Five driving tips for a carefree Christmas

Five driving tips for a carefree Christmas

Release Date: 12 December 2017
Safety Advice
  • ​On blustery days, use a scraper to deice the windows on the outside and switch on the air conditioning to automatic to defog them on the inside
  • If your Christmas tree is bulky, secure it on the roof and ensure it only protrudes 15% of its length from the rear of the vehicle
  • During the holiday season, make sure you respect the safety distance and use safety systems like Front Assist when there is greater traffic density
Going out for meals, shopping or visiting friends and family. Christmas is one of those times of the year when people use their car most often, and special precautions are needed at the wheel. In addition, having a car is a tremendous help during the holiday season. What is the correct way to transport a Christmas tree? How should you defog the windows? Javier Delgado, an engineer in the Passive Safety department at SEAT, provides you with several interesting tips:

The Christmas tree – where does it go?: It is impossible to imagine Christmas without the iconic fir tree, but before buying one make sure you check how big it is so it can be transported by car without hampering the driver’s visibility. “If it’s a big one, instead of folding the rear seats and placing it in the car, put it on the roof. The base should be pointing to the front, and by law only 15% of its length can protrude over the rear of the vehicle”. In order not to damage the paint and guarantee safety, “it should be secured to the roof racks with tightening straps”, explains Javier Delgado. When leaving the tree lot, you should drive slowly and avoid taking the motorway.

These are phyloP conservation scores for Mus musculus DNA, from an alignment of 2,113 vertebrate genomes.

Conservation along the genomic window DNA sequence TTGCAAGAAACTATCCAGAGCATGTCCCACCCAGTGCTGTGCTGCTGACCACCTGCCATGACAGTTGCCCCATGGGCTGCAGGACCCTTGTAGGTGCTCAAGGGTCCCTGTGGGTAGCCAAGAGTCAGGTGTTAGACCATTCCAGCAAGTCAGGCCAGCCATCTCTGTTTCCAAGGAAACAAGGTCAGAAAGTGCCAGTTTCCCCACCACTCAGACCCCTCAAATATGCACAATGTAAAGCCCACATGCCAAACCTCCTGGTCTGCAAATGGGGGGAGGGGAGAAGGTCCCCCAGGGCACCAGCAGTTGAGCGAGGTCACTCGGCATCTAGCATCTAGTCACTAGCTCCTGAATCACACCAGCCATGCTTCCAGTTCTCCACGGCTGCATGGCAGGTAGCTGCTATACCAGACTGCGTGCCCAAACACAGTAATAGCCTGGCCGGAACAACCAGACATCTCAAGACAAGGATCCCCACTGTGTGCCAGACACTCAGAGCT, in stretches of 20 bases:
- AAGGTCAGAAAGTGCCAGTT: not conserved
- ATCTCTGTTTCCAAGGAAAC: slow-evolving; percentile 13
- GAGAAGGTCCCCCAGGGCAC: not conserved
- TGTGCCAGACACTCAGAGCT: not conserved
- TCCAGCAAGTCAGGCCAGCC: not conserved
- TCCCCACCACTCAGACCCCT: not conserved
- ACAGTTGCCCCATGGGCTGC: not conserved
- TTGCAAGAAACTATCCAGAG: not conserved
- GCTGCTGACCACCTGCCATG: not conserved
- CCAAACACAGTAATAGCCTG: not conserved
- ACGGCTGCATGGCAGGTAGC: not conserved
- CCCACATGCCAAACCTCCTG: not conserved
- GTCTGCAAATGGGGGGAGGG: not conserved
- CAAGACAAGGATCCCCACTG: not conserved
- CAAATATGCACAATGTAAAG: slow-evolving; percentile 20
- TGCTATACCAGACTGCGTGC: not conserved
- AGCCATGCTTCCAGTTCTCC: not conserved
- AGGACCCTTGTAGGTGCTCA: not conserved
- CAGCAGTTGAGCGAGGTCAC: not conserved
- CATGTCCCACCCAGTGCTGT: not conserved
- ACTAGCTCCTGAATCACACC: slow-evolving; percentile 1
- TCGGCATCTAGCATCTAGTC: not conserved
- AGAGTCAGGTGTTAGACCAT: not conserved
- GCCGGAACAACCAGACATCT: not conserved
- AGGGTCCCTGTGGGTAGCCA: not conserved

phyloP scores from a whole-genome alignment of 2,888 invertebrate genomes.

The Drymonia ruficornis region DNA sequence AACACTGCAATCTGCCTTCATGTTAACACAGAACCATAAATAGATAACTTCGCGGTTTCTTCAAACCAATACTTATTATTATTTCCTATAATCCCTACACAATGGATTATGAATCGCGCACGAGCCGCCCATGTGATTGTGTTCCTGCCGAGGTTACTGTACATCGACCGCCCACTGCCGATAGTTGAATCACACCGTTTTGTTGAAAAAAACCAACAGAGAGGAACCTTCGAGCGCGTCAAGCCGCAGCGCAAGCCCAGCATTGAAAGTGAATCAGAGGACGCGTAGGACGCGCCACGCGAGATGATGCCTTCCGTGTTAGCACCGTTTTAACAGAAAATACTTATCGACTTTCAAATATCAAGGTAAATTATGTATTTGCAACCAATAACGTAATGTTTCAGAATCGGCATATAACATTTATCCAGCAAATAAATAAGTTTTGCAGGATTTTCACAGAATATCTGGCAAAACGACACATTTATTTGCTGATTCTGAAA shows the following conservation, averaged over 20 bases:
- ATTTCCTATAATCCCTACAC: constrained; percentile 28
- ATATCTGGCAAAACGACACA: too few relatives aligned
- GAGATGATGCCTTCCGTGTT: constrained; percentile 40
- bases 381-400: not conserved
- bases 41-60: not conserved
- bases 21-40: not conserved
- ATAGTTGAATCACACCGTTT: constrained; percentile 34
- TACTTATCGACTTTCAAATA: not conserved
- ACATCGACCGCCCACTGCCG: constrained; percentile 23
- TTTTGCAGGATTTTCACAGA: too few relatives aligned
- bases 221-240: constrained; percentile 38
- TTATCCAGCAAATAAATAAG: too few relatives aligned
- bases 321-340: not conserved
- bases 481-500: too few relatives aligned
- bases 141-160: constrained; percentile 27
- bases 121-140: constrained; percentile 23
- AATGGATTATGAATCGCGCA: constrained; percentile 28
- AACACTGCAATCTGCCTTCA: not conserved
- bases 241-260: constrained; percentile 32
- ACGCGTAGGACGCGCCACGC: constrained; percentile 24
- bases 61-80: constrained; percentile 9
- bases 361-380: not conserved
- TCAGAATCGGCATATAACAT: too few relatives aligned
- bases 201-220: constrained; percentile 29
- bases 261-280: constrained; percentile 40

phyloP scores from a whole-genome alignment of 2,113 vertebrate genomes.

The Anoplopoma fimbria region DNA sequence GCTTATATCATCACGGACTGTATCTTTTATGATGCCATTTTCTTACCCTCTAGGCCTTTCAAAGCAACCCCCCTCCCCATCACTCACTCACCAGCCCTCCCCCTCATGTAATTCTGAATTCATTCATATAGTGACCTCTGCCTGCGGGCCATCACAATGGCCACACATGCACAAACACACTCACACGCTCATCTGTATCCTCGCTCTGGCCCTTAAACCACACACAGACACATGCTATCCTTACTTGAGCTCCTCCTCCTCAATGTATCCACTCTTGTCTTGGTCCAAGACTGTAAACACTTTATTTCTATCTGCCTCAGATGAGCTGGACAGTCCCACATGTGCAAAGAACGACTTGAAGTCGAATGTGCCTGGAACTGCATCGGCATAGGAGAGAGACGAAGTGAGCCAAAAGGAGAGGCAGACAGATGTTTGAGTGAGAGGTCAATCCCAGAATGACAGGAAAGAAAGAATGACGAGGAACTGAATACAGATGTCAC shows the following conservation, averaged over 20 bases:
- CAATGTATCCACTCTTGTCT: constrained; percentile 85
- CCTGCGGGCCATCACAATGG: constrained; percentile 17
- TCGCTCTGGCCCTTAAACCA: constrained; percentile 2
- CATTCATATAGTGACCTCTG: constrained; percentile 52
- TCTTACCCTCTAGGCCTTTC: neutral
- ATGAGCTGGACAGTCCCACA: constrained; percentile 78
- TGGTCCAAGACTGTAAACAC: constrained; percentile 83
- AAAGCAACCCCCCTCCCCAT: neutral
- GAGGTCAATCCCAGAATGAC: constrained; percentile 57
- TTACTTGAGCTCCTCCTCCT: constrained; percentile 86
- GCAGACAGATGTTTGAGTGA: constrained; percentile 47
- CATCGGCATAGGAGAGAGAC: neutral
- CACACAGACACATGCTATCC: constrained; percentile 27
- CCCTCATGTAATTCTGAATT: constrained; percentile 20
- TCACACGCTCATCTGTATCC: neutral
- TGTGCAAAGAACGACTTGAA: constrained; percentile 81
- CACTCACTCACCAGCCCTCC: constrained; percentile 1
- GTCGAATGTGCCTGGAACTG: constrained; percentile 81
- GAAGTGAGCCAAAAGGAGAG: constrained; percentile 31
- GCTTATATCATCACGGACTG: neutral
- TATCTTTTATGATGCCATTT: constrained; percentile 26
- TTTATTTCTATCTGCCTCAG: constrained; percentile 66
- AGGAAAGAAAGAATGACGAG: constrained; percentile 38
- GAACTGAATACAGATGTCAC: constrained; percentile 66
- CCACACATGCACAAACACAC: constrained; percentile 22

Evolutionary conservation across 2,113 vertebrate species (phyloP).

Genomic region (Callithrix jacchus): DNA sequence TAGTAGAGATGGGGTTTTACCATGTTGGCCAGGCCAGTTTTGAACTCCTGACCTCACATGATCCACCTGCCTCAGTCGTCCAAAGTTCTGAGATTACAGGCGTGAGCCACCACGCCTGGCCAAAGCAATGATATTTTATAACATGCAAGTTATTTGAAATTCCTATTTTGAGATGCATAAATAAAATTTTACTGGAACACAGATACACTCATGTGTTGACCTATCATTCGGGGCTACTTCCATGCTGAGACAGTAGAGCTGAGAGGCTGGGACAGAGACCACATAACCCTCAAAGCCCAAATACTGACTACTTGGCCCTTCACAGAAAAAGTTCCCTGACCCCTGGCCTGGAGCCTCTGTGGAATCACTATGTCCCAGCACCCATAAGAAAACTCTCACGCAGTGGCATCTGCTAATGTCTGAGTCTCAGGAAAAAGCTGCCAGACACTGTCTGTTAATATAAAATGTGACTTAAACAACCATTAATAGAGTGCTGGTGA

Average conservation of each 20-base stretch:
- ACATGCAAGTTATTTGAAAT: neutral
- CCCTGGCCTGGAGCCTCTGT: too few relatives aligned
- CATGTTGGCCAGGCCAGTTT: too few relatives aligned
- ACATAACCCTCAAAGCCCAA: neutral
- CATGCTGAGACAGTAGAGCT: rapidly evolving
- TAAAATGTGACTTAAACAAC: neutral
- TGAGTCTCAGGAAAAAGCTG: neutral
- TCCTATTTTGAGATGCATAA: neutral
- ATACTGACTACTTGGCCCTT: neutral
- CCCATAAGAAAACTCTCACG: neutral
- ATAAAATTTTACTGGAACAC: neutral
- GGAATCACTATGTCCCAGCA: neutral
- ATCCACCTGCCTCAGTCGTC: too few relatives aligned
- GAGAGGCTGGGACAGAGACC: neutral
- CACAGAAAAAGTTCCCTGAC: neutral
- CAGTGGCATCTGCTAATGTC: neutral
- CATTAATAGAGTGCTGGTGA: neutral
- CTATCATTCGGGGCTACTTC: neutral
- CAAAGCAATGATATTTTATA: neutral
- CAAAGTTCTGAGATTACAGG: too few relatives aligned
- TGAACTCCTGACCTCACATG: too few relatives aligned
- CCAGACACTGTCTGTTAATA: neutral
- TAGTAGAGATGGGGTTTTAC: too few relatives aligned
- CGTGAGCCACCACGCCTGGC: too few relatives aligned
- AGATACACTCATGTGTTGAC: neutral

How should you load presents in the car?: The best way to safely carry packages is to “place them in the boot, but never on the rear parcel shelf or on the rear seats. If you do, and if you have to brake suddenly when driving at 50 km/h, a 30 kg package can multiply its weight by 25, so you’d have a 750 kg projectile loose in the car”, warns the expert. A good piece of advice is to “place the heavier packages on the floor of the boot as far back as possible and put the lighter ones on top”, adds Delgado.

Don’t sit at the wheel wearing bulky clothes: Although the outside temperature may be cold, you should avoid wearing your coat, gloves or scarf while driving. “They prevent you from moving freely and could compromise your safety. It’s better to regulate the thermostat and drive comfortably with a vehicle temperature of 22 °C”, says the Passive Safety expert.

What’s the best way to defog the windows?: At this time of the year it is common for the windows to fog up. A lot of people usually wipe them with a cloth or their hand, but Javier recommends you to “activate the vehicle’s defog function and switch on the air conditioning to automatic to eliminate the humidity in the air”.

Getting home safe and sound: There is greater traffic density on the roads at this time of the years. For this reason, drivers should take extra precautions, and there are several driving assistants that can help: “Safety systems like Front Assist can detect other vehicles and pedestrians and become another set of eyes at the wheel that can help you avoid a possible collision”, concludes.
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